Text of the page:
September 10, 2007

Three Deadly Bird Viruses Now in Australia, Scientists Say
The Canberra Times -
08 Sep 2007
R Beeby
Area: Australia

Scientists claim at least three deadly contagious bird diseases have by-passed Australia's quarantine controls and will spread to native parrots and cockatoos. Pacific region wildlife trade watchdog, Traffic Oceania, has also urged the Federal Government to introduce a compulsory DNA register of all exotic pet birds in Australia to control bird smuggling and the disease risks it poses to native species. One of the newly arrived contagious bird diseases Pacheco's virus, which kills birds within 48 hours is thought to have caused the deaths last year of 46 orange-bellied parrot chicks at acaptive breeding aviary in Hobart. The other two recent arrivals are proventricular dilatation disease known as macaw wasting disease and an avian papilloma virus.

West Nile Virus Confirmed in Curry County
Curry Coastal Pilot -
08 Sep 2007
V Corley
Area: Oregon USA

Curry County has recorded its first confirmed case of West Nile virus – a dead crow found near the port in Port Orford, but a Curry County health official said she expects mosquitoes carrying the virus are everywhere in the area. The Centers for Disease Control reports there had been 11 human cases in Oregon as of Tuesday. West Nile virus causes high fever, severe headaches and flu-like symptoms. The incubation period is three to 10 days after being bitten by an infected mosquito. The virus can be life threatening.

"West Nile virus is particularly dangerous to the elderly or those people with a weakened immune system," said Curry County Public Health Administrator Georganne Greene. "It is imperative that we are all particularly vigilant about using insect repellent before going outside and seeking treatment early." She said signs of West Nile have been found in a dozen Oregon counties with only four people infected with it in Oregon this year. She said the state has reported one death in Oregon from West Nile.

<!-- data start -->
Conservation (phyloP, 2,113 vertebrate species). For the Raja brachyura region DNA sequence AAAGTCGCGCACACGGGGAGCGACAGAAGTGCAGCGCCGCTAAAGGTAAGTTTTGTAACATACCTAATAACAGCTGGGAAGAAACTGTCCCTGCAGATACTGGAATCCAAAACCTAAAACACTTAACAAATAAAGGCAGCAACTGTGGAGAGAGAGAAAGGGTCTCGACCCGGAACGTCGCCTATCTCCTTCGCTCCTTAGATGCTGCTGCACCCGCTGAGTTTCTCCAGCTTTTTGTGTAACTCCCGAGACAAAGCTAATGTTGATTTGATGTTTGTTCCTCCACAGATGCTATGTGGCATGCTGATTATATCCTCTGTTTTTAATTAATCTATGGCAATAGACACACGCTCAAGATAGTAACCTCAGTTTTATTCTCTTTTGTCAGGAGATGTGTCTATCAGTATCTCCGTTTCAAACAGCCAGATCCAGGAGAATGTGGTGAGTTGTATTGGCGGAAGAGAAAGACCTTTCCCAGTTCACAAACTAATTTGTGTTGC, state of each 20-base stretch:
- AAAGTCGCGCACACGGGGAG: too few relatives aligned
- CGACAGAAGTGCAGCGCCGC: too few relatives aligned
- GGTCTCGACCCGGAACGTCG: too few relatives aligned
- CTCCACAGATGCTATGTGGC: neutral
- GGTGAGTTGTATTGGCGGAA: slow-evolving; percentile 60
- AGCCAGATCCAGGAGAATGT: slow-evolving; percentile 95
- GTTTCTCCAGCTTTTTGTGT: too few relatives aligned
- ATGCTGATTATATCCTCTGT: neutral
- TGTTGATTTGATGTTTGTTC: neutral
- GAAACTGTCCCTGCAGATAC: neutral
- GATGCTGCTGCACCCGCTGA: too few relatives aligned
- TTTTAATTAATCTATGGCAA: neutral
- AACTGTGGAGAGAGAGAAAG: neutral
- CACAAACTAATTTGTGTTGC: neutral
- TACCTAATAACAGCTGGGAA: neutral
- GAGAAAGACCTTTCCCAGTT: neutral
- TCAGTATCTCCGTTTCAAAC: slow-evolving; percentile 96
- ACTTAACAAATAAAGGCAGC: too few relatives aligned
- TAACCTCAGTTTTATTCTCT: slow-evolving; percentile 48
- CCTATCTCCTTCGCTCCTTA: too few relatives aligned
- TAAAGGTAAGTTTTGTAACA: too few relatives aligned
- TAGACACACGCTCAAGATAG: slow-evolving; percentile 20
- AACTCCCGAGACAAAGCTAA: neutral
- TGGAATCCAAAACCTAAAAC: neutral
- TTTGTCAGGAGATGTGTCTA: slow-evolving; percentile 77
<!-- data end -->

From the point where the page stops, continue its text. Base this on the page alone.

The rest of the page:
Biologists Test N.D. Ducks for Bird Flu
The Associated Press (Posted by
09 Sep 2007
Area: North Dakota USA

Federal biologists have tested ducks at a northern North Dakota wildlife refuge as part of a bird flu surveillance effort. “The reason they came here is that we can catch a lot of ducks, and they can get a lot of samples,” said Gary Erickson, assistant manager of the J. Clark Salyer National Wildlife Refuge. Erickson and his staff captured several hundred migratory ducks on Friday with the use of cannon nets. The ducks were outfitted with leg bands and then tested.

Bob Dusek, a biologist with the National Wildlife Health Center in Madison, Wis., said testing was done for different types of avian flu, including H5N1. The H5N1 virus has killed at least 199 people worldwide, according to the World Health Organization, and led to the slaughter of more than 200 million birds since 2003. It is hard for humans to catch, but experts fear it could mutate into a form that spreads easily among people, potentially sparking a global pandemic. To date, most human cases have been traced to contact with infected birds.